I was vacationing on a remote beach in Hana, Maui, with my family when my 10-year-old daughter Emily and I saw a young black Lab that reminded us of our dog at home. When we got closer, it was obvious that the dog was starving — it was just skin and bones, and it looked sick. Emily said, “Mom, we’ve got to do something!” The dog was so sweet and friendly, in spite of being sick.
A few minutes later, we found a second black Lab. Both males, and clearly siblings; the second dog was even sicker than the first one. My daughter and I got very upset but no one wanted to help us. I realized that this was a moment for me to be an example to my daughter.
If I want her to be a compassionate person, how could I turn my back on these dogs? My daughter is the next generation. How different is that from turning my back on a homeless person or others who need help? I want her to learn that we can make a difference — don’t give up!
Just then, a young couple came along and the woman, who introduced herself as Jess, became as worried as we were for these two starving pups. She and her new husband were on their honeymoon from Boston and offered to find a nearby shelter where the dogs at least would get some food and a place to sleep. Emily and I helped get the pups in Jess and her husband’s car, and she and I exchanged telephone numbers.
A few days later, I called Jess to see how it had gone, and although she was back in Boston by then, she told me that she and her husband had fallen in love with the dogs and signed a “no-kill” form at the shelter on Maui. This meant that if the dogs were not adopted then she would somehow ship them all the way to Boston unaccompanied; it would cost about $2,000 if it could even be arranged. It was kind of depressing, because I knew that because of the expense, this was a long shot. My husband was worried that I’d want to adopt them.
As soon as I got home, I sent out an email blast to my friends, asking if anyone could help get these dogs from Maui to Boston. To my surprise, a complete stranger named Debbie, who had received a forwarded email, got in touch with me. An animal lover, Deb lives in a nearby California city and was visiting Honolulu at that moment. If I could somehow get the dogs from Maui to Honolulu in about a week, she agreed to bring them with her back to L.A.
I was ecstatic, but then wondered how in the world we would get the dogs to her. Who would buy their crates, fill out the paperwork for the dogs to travel, transport them to Honolulu? Meanwhile the shelter contacted Jess, pressuring her to get the dogs out of there soon.
Even though I felt really uncomfortable about it, I sent out an even wider email blast to friends asking for ideas and help. People seemed to come out of nowhere! A friend of Deb’s (who live in Maui) said he’d get the dogs out of the shelter and keep them at his house for a few days. A friend of mine put me in touch with a Los Angeles real estate agent named Juanita, who in turn told me about Pilots N Paws, a group of pilots who transport dogs in their own private planes and ask nothing in return. Within minutes of my contacting Pilots N Paws, I got two replies. I went with Howard, as he offered to pick them up and get them to the airport. I could not believe this was happening!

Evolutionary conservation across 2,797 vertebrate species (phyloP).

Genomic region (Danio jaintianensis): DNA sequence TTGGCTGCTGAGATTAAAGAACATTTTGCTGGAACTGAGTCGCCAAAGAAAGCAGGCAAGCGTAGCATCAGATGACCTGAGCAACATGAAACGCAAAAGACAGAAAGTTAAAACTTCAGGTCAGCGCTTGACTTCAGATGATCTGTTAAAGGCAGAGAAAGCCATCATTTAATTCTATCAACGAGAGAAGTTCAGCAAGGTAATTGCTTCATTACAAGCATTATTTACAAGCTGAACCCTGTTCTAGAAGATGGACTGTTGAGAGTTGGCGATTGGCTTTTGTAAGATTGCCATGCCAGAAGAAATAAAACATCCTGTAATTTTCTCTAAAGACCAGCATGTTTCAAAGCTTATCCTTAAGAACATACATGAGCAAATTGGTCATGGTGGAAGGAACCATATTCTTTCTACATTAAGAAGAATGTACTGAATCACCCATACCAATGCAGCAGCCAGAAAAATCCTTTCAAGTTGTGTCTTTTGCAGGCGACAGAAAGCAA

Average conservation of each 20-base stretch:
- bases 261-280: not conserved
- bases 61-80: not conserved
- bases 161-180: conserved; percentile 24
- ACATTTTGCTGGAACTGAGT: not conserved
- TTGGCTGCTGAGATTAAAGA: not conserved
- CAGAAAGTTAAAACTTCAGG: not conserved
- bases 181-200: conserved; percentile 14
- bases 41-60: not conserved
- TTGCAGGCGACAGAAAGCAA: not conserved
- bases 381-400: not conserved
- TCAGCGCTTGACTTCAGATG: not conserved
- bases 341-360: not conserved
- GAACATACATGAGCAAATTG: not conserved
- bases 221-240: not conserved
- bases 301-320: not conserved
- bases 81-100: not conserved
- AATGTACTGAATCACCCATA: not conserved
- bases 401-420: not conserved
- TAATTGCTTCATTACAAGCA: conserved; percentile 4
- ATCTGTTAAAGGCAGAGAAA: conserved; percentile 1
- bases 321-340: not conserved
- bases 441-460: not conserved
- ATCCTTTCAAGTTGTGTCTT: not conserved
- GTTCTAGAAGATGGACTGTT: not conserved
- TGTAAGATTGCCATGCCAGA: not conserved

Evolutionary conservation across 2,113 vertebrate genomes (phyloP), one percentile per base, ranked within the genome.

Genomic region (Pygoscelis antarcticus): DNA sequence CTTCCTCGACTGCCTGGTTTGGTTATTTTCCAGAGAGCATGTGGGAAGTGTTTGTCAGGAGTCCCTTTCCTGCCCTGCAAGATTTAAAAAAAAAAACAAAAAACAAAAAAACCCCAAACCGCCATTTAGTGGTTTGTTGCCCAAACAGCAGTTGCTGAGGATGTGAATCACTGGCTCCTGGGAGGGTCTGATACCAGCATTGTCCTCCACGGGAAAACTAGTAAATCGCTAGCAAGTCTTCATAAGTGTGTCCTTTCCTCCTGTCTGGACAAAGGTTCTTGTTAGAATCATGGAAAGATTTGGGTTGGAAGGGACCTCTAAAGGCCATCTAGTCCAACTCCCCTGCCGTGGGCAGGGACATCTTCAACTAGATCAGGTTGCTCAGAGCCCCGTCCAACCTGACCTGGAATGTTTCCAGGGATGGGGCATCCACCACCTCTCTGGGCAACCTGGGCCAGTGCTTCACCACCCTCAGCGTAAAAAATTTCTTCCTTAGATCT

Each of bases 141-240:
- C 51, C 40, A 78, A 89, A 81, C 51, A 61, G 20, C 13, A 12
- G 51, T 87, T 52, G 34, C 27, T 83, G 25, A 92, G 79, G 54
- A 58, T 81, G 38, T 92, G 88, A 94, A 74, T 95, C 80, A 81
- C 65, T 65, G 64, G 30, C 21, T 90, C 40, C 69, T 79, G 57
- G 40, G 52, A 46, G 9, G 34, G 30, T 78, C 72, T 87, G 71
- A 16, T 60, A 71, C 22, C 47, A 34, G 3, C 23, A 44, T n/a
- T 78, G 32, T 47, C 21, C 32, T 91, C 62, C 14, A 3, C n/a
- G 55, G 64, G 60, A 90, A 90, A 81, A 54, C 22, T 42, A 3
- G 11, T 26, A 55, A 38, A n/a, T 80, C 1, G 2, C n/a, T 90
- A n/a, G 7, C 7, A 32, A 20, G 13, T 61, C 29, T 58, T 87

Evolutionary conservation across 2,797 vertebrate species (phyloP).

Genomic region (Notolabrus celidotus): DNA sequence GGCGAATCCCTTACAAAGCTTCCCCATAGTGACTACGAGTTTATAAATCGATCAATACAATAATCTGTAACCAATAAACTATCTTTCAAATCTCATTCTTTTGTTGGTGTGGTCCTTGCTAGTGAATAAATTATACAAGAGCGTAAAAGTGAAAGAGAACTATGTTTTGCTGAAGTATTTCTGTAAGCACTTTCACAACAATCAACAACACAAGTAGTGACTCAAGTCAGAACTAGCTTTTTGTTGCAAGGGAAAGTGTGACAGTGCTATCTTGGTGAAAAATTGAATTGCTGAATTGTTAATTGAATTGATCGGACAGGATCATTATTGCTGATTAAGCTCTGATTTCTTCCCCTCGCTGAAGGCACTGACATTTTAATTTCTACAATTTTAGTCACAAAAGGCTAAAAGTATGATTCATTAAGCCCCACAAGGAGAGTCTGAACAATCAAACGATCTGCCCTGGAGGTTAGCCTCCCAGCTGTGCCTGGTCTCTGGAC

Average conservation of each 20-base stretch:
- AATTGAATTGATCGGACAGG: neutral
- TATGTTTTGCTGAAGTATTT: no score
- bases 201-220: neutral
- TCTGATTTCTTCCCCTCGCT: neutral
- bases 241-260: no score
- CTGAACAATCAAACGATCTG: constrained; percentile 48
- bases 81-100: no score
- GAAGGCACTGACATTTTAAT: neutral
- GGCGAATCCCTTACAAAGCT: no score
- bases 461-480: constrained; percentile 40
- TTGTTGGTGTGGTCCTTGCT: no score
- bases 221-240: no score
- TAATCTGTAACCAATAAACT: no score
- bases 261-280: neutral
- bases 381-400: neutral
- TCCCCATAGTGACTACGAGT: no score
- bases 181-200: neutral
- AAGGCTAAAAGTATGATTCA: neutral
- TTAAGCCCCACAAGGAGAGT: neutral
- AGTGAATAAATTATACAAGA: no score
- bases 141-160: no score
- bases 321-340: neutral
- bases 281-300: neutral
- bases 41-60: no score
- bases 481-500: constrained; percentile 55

Howard arranged for the dogs to go on an empty charter flight returning to Honolulu. The dogs were met by another person unknown to us, who picked them up and kept them at his house for several days before they could fly to L.A. with Deb.
Jess and I could not believe the boys were safely out of the shelter and out of danger and being loved by these unknown angels. The dogs had their crates, new collars and even beautiful Hawaiian leis for the ride to L.A. Deb checked in at American Airlines with the boys. All went so well that when the airline staff heard this heartwarming rescue story, the manager gave a free ticket to one of the dogs. Again, angels! Jess and I were on pins and needles. Would all go well for takeoff?
My daughter and I went to the airport to pick up the dogs, where Juanita joined us, just to meet them! It was so exciting — as a team we had done it. We hadn’t given up and we now had the dogs with us. We all cried — it was unbelievable! It had taken us three weeks to get them this far. There had been moments when I almost gave up and then something wonderful would happen, I’d get a call with help and was renewed and hopeful again.
Now safely at my house, we had to figure out a way to get the two dogs to Boston. I sent another email asking for anyone flying to the East Coast who wouldn’t mind two Maui pups accompanying them. One woman forwarded my plea in an email blast to 600 actor friends, and about 30 people offered to help. In the end, Jess and I paid for the dogs to be flown to her, and that is where they arrived a few days later, safely and happily. She named them Kona and Kai.
My VIV Moment came somewhere in those weeks when I realized everything was going to fall into place. People really care, and will come together if you can reach them. Even though my husband was not enthusiastic about this whole project, I pushed through anyway.
It’s a small thing to save the life of an animal, but each of our little contributions can make a difference in the world. When I was on that beach, I had a little piece of hope that it was possible. It felt like a huge risk. I didn’t know if others would ignore me, but every time I reached out, people had so many good ideas! That made it easier. Now I feel like the world is bigger, filled with a lot of people who care about animals as much as I do.
Emily was sad that we couldn’t adopt the dogs ourselves, but she’s happy that they’re in a good home now. And we both know that you don’t have to give up on an idea just because it seems almost impossible.